Hardware failure causes a temporary outage on the Arbitrum network

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After a hardware failure, the Ethereum layer-two network Arbitrum has had its second interruption in less than five months.

At the moment, Arbitrum has back online. However, according to the crew, there was some outage on Sunday night. As per the timing of the tweets, the network was offline for around seven hours.

At the moment, the Offchain Labs platform indicated that the sequencer was having trouble preventing transactions from being executed for the time being.

Arbitrum presented a post mortem on Monday, detailing what had caused the temporary outage.  The primary problem was a hardware failure in the main Sequencer node, it said, adding that backup Sequencer redundancy that would typically assume over also failed owing to a software upgrade that was still in progress.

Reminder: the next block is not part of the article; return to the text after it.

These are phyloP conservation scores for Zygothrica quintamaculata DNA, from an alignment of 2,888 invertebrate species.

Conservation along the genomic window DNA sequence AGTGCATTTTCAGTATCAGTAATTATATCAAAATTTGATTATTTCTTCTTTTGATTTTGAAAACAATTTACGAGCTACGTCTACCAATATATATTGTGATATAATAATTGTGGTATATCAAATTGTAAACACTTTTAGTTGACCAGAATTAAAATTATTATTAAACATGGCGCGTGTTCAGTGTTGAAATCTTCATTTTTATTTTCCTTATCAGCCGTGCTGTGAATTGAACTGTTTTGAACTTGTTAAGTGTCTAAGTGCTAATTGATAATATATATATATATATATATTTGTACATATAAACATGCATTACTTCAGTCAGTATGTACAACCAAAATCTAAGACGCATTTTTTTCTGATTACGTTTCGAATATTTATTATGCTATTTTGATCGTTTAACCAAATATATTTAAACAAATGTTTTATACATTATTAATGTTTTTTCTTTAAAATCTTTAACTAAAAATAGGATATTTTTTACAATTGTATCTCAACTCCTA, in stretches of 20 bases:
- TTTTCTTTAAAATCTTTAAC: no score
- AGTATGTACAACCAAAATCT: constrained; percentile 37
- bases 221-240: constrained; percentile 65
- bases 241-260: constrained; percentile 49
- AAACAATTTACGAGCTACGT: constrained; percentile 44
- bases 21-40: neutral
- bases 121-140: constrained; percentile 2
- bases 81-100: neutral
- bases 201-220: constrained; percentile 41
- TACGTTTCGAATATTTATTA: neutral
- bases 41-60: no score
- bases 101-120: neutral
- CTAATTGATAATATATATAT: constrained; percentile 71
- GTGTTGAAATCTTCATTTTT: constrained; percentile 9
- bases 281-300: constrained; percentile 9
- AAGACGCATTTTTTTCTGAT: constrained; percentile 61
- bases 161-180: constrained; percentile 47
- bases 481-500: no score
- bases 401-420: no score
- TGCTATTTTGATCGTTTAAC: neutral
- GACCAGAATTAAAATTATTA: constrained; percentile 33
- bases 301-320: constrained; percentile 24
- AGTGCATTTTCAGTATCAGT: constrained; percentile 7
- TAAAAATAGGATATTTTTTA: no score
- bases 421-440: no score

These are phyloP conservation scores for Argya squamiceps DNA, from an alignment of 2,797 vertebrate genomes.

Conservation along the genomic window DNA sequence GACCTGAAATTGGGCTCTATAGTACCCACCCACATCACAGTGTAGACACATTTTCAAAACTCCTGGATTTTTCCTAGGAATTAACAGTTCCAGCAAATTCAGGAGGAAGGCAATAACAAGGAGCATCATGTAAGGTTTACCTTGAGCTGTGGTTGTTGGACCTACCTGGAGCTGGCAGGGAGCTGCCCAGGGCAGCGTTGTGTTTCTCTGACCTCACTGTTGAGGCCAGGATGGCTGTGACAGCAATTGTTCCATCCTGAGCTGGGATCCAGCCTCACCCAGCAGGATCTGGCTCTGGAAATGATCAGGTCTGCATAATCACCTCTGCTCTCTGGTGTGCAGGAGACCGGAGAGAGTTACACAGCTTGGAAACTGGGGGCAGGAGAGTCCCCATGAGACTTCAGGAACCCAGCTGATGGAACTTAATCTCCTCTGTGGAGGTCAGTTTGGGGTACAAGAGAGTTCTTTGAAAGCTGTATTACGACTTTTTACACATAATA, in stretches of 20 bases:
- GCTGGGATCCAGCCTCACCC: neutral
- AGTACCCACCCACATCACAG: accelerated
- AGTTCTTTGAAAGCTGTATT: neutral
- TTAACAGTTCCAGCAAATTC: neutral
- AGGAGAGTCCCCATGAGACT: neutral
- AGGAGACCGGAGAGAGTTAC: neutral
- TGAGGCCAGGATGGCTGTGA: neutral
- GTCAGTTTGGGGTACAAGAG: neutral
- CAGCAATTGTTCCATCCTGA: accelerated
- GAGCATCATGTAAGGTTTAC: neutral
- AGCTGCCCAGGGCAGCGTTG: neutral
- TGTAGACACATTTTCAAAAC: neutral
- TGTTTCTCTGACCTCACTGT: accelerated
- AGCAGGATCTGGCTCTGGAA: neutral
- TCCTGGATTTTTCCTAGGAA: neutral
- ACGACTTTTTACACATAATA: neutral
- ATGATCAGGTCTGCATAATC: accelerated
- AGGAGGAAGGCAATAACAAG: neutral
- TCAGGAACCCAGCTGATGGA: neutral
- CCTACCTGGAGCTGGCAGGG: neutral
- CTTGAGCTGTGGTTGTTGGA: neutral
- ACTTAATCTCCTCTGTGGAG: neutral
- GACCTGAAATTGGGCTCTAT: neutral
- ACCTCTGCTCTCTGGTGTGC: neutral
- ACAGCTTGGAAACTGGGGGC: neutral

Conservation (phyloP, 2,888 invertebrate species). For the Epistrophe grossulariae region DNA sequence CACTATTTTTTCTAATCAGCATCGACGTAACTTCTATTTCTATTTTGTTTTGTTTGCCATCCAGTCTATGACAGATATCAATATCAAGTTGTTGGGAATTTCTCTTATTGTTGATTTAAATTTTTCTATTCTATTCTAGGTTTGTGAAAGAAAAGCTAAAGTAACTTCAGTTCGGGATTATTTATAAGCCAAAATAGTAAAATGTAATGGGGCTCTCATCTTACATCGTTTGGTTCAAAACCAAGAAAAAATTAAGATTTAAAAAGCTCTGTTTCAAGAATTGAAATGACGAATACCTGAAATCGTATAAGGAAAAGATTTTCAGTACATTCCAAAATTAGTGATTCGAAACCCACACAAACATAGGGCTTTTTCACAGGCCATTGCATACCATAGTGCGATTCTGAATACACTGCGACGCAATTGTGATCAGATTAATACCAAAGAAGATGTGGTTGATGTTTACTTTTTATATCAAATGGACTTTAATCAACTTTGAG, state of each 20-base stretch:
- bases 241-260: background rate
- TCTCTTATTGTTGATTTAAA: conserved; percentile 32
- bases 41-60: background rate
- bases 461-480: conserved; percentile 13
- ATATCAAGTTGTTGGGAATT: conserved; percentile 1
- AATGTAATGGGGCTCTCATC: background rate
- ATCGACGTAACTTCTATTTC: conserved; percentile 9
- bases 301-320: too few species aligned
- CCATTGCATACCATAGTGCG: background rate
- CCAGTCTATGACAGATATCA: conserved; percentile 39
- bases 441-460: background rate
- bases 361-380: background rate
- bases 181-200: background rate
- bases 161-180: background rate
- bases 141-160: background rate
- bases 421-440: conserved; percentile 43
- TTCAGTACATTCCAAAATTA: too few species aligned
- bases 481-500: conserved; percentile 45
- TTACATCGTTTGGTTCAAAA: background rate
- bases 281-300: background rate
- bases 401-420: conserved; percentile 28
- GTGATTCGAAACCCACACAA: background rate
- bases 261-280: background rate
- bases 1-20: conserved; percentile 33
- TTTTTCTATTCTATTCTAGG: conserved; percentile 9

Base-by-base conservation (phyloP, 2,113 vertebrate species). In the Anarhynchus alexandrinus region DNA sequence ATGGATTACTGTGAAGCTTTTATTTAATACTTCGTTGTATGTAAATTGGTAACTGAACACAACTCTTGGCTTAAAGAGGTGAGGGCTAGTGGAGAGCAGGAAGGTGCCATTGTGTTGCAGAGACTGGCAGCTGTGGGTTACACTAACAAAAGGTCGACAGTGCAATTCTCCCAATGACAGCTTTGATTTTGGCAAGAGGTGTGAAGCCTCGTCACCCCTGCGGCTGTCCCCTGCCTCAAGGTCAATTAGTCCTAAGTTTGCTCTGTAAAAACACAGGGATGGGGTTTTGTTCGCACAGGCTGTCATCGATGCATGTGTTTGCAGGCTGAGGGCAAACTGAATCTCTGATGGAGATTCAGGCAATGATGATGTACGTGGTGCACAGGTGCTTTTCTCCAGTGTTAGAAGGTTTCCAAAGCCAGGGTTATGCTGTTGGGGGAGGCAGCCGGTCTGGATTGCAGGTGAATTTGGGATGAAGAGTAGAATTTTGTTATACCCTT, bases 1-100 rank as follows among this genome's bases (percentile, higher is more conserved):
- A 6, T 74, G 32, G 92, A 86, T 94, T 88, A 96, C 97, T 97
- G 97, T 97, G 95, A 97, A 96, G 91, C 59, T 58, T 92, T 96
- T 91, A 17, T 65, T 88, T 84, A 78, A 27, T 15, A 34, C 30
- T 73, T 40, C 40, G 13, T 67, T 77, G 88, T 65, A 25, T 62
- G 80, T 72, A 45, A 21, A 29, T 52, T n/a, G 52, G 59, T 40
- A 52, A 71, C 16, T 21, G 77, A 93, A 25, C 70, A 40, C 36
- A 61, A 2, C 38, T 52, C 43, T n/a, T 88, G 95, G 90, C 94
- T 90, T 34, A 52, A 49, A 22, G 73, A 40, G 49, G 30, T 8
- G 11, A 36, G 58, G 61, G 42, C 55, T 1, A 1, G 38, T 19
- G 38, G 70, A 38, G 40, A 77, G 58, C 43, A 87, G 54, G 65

When the network’s Sequencer fails, the network is meant to fall back to layer-one Ethereum to execute transactions. Nevertheless, steps were taken to ensure that the Sequencer validated all transactions before going down. As a result, 284 transactions were blocked from being uploaded to the Ethereum chain thanks to the Sequencer.

This was a little downtime in the big scope of things, but the team did caution customers that the network is still in testing.

“The Arbitrum network is still in beta, and we will keep this moniker as long as there are points of centralization that still exist in the system.”

The team stated that it was working on decentralizing the network even further with a twofold method of lowering Sequencer outage implemented in the following weeks and months.

Arbitrum had a similar Sequencer outage in mid-September, when a glitch led the system to get stuck after a big batch of transactions was performed in a short period.

Arbitrum is an Ethereum layer-two network that batches transactions using optimistic rollups for quicker and cheaper processing. Arbitrum One was established in early September after a large $120 million investment round.

Arbitrum is now the most common layer-two network, as per layer-two statistics platform L2beat, with a total value locked of $2.57 billion, giving it a 47 percent L2 market share.

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